A new YouGov poll that surveyed respondents across the U.K. provides some ballast to a thus far unspoken, but manifestly important slice of all COVID-19 restaurant discourse right now: A restaurant that can reopen still can’t make money if diners are too cautious to go inside. 57 percent of people surveyed said they would be “uncomfortable” entering restaurants; that rises to 58 percent for coffee shops and 63 percent for pubs, with restaurants and pubs already earmarked as being last to “exit” lockdown measures. The poll covered people who identified themselves as “regularly” visiting restaurants, cafes, and pubs, and omitted respondents who said they “don’t go to this place anyway.”
These attitudes underscore an increasingly clear mantra for the industry: how restaurants reopen is the nub of any survival strategy, much more so than when. As Vaughn Tan writes in his examination of the existential and practical challenges restaurants face during the novel coronavirus pandemic: “Any existing restaurant business model is incompatible with this new social and economic reality.”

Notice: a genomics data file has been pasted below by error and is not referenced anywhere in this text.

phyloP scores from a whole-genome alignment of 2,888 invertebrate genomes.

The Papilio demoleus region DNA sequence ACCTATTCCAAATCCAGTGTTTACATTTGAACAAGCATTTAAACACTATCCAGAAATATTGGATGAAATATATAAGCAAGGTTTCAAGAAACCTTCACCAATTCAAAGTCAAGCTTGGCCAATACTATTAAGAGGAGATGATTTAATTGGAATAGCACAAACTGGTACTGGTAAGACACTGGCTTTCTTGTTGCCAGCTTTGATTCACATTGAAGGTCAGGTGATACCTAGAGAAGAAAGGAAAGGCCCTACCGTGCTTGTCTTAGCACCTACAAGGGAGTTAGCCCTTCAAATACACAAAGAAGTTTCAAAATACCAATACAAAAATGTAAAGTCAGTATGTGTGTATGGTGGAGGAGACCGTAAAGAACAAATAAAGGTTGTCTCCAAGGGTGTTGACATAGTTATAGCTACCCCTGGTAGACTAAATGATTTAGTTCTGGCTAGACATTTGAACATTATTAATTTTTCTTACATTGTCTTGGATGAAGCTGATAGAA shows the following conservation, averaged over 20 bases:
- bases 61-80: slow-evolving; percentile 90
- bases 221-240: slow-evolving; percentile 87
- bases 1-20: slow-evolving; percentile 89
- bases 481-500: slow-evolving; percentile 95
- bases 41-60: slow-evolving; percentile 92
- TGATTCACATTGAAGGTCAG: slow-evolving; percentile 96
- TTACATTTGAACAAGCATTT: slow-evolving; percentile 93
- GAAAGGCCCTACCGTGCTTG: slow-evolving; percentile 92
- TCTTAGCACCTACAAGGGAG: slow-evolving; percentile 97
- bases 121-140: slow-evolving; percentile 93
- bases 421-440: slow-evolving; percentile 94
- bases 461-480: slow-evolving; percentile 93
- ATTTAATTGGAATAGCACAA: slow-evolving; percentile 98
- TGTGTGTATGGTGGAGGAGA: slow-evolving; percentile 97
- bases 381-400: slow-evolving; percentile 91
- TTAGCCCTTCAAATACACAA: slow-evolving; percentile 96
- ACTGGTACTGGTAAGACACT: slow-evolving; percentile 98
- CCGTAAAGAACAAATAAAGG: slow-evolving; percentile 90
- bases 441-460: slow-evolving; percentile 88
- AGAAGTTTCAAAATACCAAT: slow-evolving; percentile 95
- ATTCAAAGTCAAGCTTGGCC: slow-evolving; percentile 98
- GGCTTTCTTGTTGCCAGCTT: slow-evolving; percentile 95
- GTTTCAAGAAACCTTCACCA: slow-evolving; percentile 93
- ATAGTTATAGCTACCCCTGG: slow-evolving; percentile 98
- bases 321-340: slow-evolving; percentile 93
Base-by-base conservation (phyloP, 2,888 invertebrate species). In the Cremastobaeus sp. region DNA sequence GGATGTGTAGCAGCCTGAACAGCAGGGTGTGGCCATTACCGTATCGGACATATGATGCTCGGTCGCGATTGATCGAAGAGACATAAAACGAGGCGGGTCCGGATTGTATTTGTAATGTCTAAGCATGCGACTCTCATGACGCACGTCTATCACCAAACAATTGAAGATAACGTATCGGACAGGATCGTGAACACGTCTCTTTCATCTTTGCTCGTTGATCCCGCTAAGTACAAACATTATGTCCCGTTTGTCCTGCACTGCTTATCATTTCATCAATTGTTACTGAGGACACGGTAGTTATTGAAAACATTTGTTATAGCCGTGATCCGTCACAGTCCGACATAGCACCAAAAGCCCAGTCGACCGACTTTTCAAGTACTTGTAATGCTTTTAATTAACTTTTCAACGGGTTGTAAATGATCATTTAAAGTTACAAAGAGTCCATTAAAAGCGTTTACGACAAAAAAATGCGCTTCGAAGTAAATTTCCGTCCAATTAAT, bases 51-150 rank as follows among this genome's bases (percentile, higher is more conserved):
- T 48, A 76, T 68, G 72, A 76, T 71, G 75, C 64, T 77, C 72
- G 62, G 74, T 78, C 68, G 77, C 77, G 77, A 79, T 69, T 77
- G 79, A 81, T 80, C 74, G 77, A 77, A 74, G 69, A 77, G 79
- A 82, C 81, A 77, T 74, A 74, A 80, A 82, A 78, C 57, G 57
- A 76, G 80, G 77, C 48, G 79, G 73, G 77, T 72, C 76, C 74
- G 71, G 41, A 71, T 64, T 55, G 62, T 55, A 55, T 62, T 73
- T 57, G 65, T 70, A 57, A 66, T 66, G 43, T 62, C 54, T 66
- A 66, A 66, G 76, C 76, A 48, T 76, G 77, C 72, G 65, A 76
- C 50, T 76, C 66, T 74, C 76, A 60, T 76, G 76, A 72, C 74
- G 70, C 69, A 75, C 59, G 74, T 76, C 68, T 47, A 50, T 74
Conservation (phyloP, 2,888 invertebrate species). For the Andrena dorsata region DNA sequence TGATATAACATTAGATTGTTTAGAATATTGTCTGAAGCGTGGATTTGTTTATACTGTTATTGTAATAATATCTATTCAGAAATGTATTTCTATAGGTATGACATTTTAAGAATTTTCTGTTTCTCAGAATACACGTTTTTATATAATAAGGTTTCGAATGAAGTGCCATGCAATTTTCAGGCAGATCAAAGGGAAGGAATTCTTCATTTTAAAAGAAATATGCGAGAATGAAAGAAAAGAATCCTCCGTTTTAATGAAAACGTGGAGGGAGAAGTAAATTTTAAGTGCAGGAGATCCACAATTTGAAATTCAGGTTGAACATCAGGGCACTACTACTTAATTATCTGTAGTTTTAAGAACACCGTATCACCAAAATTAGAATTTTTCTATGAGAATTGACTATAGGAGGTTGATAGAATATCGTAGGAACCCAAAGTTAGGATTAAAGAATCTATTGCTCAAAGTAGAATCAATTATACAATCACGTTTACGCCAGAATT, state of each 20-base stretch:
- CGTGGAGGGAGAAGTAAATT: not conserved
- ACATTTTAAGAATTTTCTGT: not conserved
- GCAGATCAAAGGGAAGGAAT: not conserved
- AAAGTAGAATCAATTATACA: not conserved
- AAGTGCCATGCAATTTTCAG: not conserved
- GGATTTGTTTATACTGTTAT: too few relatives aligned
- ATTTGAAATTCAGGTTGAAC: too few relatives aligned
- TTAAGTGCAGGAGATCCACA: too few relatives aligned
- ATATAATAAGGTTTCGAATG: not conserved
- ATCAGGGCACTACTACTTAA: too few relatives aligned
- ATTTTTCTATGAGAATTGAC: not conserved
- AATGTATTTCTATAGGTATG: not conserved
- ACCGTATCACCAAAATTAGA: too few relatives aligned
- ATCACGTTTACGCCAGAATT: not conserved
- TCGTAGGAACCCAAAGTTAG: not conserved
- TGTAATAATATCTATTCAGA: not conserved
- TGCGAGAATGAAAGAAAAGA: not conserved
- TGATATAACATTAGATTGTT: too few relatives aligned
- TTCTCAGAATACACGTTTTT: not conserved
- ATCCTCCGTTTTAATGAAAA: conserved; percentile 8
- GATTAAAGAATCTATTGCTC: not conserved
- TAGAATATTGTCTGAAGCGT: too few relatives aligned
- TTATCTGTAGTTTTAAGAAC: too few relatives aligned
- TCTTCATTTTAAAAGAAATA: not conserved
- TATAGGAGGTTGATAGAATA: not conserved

A restaurant can mitigate risk, with epidemiologically validated hygiene practices and social distancing measures evidenced in countries already reopening, but it can’t mitigate fear; nor can it ask customers to ignore their concerns. In what might be a snapshot into the future for London’s restaurants, overcoming wariness is a real challenge for restaurateurs in Beijing: “Getting any customers to confidently eat restaurant food again remains one of the industry’s biggest obstacles. Diners are spooked.”
That won’t always be the case, as time passes, but it’s another string that restaurants will have to add to their bow in the coming months.